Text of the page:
Bluesy Garage Rock with a Twinge of Country HeartacheAugust 17th, 2012
Sonny and the Sunsets – Mercury Lounge – August 16, 2012
Hailing from the birthplace of Beat poets and vagabonds, Sonny Smith is the multitalented artist: musician, artist and playwright. Talk about a triple threat. For a 2010 project, he not only curated artists to create cover art for 100 Records but also recorded 200 songs for the pieces with the likes of Jolie Holland and Miranda July. Needless to say, this boy is one prolific motherfucker.
Rolling into Mercury Lounge late last night, Sonny and the Sunsets provided a bluesy night of indie garage rock with a twinge of country heartache. Smith opened with thanks to the audience saying how happy he was when anyone shows up. From there he and his Sunsets began with “I See the Void,” off their latest release, Longtime Companion. Throughout the night, Smith chatted about subjects from the fictional future demise of his band to the otherworldliness of science fiction. On “Death Cream,” the troubadour traversed into the crowd, as fans encircled him, reemerging onstage to join his international band—hailing from Barcelona to Melbourne—for “Reflections on Youth.”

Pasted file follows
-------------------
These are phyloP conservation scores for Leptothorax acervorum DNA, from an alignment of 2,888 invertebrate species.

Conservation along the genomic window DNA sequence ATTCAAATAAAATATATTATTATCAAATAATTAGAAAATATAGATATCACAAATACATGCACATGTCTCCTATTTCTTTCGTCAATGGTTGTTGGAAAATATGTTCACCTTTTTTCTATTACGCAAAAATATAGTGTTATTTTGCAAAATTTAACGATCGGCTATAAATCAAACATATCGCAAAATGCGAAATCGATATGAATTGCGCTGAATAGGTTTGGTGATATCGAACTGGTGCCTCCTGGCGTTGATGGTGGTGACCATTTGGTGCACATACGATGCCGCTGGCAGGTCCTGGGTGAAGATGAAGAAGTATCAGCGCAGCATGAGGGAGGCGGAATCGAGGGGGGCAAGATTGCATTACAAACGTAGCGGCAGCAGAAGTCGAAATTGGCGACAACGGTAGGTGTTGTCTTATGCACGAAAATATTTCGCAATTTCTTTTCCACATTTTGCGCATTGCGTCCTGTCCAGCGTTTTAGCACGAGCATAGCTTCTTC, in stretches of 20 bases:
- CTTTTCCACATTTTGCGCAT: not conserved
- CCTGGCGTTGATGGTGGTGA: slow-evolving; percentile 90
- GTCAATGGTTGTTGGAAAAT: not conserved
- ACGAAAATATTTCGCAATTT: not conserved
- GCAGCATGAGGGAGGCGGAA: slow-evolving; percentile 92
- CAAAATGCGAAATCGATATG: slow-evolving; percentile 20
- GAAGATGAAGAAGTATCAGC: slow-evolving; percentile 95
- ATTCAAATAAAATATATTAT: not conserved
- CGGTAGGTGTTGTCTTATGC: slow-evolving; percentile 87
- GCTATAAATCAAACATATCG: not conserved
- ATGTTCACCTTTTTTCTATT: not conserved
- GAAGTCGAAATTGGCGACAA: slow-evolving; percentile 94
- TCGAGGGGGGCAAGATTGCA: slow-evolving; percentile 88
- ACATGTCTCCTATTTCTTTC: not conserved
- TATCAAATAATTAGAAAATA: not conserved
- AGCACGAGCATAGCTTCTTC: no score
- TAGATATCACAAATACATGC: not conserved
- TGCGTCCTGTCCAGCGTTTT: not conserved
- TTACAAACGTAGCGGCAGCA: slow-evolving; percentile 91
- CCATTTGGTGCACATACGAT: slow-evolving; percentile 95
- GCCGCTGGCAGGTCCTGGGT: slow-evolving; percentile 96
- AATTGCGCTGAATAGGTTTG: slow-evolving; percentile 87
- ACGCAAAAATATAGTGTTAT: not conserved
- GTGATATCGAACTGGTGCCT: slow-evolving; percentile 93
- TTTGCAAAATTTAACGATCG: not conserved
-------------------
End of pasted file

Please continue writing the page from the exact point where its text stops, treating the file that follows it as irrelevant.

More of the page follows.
Setting up the audience for a “country set,” Smith coaxed onlookers to dance side to side for newish tracks “Sea of Darkness,” “Dried Blood” and “My Mind Messed Up.” Although the latest album was country influenced, the heart of Sonny and the Sunsets is more of a garage- and surf-rock sound. It’s most prevalent on older material from Hit After Hit and Tomorrow Is Alright. Fans delighted in “Teen Age Thugs” with backing vocals provided by Alicia Van Den Heuvel of opener Magic Trick. The evening took a stranger sci-fi detour as Smith speak sang, but came back on track with fan favorites “Too Young to Burn” and “Love Among Social Animals.” After several requests from one excited admirer, Smith concluded the show with “Planet of Women,” which was an appropriate ending for a night of summery melancholy, dancing with a lovely lady from audience. —Sharlene Chiu